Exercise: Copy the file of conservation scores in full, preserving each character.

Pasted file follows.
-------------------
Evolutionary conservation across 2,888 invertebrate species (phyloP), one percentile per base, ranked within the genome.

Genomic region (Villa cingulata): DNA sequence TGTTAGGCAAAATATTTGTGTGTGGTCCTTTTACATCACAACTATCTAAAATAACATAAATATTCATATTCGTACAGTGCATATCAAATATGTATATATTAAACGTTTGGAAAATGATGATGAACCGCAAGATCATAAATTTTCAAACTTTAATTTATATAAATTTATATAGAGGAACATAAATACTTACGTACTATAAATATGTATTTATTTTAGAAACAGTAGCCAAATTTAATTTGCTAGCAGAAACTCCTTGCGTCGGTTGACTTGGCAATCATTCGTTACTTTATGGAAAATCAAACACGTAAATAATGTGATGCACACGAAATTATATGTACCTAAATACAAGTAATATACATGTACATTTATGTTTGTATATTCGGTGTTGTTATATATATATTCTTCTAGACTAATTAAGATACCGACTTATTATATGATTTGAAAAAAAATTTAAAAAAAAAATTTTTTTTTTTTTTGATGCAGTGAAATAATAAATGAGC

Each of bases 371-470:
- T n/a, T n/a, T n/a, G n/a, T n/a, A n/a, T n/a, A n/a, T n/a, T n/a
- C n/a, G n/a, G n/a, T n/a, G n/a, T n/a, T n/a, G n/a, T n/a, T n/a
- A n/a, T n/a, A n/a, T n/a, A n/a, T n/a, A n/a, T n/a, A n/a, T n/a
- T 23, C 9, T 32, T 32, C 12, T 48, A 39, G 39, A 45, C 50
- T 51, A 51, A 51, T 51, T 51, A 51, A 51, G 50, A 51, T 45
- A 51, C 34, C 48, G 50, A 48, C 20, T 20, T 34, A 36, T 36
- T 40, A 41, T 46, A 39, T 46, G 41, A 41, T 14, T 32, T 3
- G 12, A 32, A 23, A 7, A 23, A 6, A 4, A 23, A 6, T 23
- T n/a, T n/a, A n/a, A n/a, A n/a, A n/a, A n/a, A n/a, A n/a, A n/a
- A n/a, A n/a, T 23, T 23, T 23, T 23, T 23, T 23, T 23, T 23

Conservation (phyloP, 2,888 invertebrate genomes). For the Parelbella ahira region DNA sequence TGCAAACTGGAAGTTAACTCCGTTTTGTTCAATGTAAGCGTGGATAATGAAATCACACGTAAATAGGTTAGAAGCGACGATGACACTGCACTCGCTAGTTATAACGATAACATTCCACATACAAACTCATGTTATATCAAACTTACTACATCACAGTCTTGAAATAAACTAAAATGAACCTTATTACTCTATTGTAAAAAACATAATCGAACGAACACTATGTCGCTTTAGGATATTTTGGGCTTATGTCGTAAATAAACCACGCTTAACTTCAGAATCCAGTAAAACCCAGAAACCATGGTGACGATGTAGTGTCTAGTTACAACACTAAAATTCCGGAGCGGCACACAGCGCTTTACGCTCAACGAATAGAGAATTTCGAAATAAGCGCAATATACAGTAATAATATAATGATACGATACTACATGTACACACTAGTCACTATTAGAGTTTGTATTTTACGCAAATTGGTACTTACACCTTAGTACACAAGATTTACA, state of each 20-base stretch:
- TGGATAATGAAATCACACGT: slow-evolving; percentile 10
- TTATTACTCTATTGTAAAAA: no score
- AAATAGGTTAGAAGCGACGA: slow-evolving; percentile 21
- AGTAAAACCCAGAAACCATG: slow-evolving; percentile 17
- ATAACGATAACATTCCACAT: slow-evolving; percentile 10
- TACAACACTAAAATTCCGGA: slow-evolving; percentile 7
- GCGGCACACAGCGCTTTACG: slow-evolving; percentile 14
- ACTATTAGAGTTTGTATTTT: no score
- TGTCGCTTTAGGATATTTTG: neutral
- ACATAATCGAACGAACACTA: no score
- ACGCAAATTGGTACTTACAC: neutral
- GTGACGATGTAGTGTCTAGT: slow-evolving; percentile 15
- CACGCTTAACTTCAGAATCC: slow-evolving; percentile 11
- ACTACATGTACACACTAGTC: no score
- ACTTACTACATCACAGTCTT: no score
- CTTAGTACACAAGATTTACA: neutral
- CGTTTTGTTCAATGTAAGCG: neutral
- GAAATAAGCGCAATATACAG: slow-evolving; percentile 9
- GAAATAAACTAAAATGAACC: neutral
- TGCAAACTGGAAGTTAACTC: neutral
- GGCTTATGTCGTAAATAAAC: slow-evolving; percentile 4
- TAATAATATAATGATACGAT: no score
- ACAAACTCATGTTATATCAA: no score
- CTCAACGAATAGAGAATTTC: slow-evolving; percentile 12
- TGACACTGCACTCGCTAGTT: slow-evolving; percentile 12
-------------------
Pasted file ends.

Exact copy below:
Evolutionary conservation across 2,888 invertebrate species (phyloP), one percentile per base, ranked within the genome.

Genomic region (Villa cingulata): DNA sequence TGTTAGGCAAAATATTTGTGTGTGGTCCTTTTACATCACAACTATCTAAAATAACATAAATATTCATATTCGTACAGTGCATATCAAATATGTATATATTAAACGTTTGGAAAATGATGATGAACCGCAAGATCATAAATTTTCAAACTTTAATTTATATAAATTTATATAGAGGAACATAAATACTTACGTACTATAAATATGTATTTATTTTAGAAACAGTAGCCAAATTTAATTTGCTAGCAGAAACTCCTTGCGTCGGTTGACTTGGCAATCATTCGTTACTTTATGGAAAATCAAACACGTAAATAATGTGATGCACACGAAATTATATGTACCTAAATACAAGTAATATACATGTACATTTATGTTTGTATATTCGGTGTTGTTATATATATATTCTTCTAGACTAATTAAGATACCGACTTATTATATGATTTGAAAAAAAATTTAAAAAAAAAATTTTTTTTTTTTTTGATGCAGTGAAATAATAAATGAGC

Each of bases 371-470:
- T n/a, T n/a, T n/a, G n/a, T n/a, A n/a, T n/a, A n/a, T n/a, T n/a
- C n/a, G n/a, G n/a, T n/a, G n/a, T n/a, T n/a, G n/a, T n/a, T n/a
- A n/a, T n/a, A n/a, T n/a, A n/a, T n/a, A n/a, T n/a, A n/a, T n/a
- T 23, C 9, T 32, T 32, C 12, T 48, A 39, G 39, A 45, C 50
- T 51, A 51, A 51, T 51, T 51, A 51, A 51, G 50, A 51, T 45
- A 51, C 34, C 48, G 50, A 48, C 20, T 20, T 34, A 36, T 36
- T 40, A 41, T 46, A 39, T 46, G 41, A 41, T 14, T 32, T 3
- G 12, A 32, A 23, A 7, A 23, A 6, A 4, A 23, A 6, T 23
- T n/a, T n/a, A n/a, A n/a, A n/a, A n/a, A n/a, A n/a, A n/a, A n/a
- A n/a, A n/a, T 23, T 23, T 23, T 23, T 23, T 23, T 23, T 23

Conservation (phyloP, 2,888 invertebrate genomes). For the Parelbella ahira region DNA sequence TGCAAACTGGAAGTTAACTCCGTTTTGTTCAATGTAAGCGTGGATAATGAAATCACACGTAAATAGGTTAGAAGCGACGATGACACTGCACTCGCTAGTTATAACGATAACATTCCACATACAAACTCATGTTATATCAAACTTACTACATCACAGTCTTGAAATAAACTAAAATGAACCTTATTACTCTATTGTAAAAAACATAATCGAACGAACACTATGTCGCTTTAGGATATTTTGGGCTTATGTCGTAAATAAACCACGCTTAACTTCAGAATCCAGTAAAACCCAGAAACCATGGTGACGATGTAGTGTCTAGTTACAACACTAAAATTCCGGAGCGGCACACAGCGCTTTACGCTCAACGAATAGAGAATTTCGAAATAAGCGCAATATACAGTAATAATATAATGATACGATACTACATGTACACACTAGTCACTATTAGAGTTTGTATTTTACGCAAATTGGTACTTACACCTTAGTACACAAGATTTACA, state of each 20-base stretch:
- TGGATAATGAAATCACACGT: slow-evolving; percentile 10
- TTATTACTCTATTGTAAAAA: no score
- AAATAGGTTAGAAGCGACGA: slow-evolving; percentile 21
- AGTAAAACCCAGAAACCATG: slow-evolving; percentile 17
- ATAACGATAACATTCCACAT: slow-evolving; percentile 10
- TACAACACTAAAATTCCGGA: slow-evolving; percentile 7
- GCGGCACACAGCGCTTTACG: slow-evolving; percentile 14
- ACTATTAGAGTTTGTATTTT: no score
- TGTCGCTTTAGGATATTTTG: neutral
- ACATAATCGAACGAACACTA: no score
- ACGCAAATTGGTACTTACAC: neutral
- GTGACGATGTAGTGTCTAGT: slow-evolving; percentile 15
- CACGCTTAACTTCAGAATCC: slow-evolving; percentile 11
- ACTACATGTACACACTAGTC: no score
- ACTTACTACATCACAGTCTT: no score
- CTTAGTACACAAGATTTACA: neutral
- CGTTTTGTTCAATGTAAGCG: neutral
- GAAATAAGCGCAATATACAG: slow-evolving; percentile 9
- GAAATAAACTAAAATGAACC: neutral
- TGCAAACTGGAAGTTAACTC: neutral
- GGCTTATGTCGTAAATAAAC: slow-evolving; percentile 4
- TAATAATATAATGATACGAT: no score
- ACAAACTCATGTTATATCAA: no score
- CTCAACGAATAGAGAATTTC: slow-evolving; percentile 12
- TGACACTGCACTCGCTAGTT: slow-evolving; percentile 12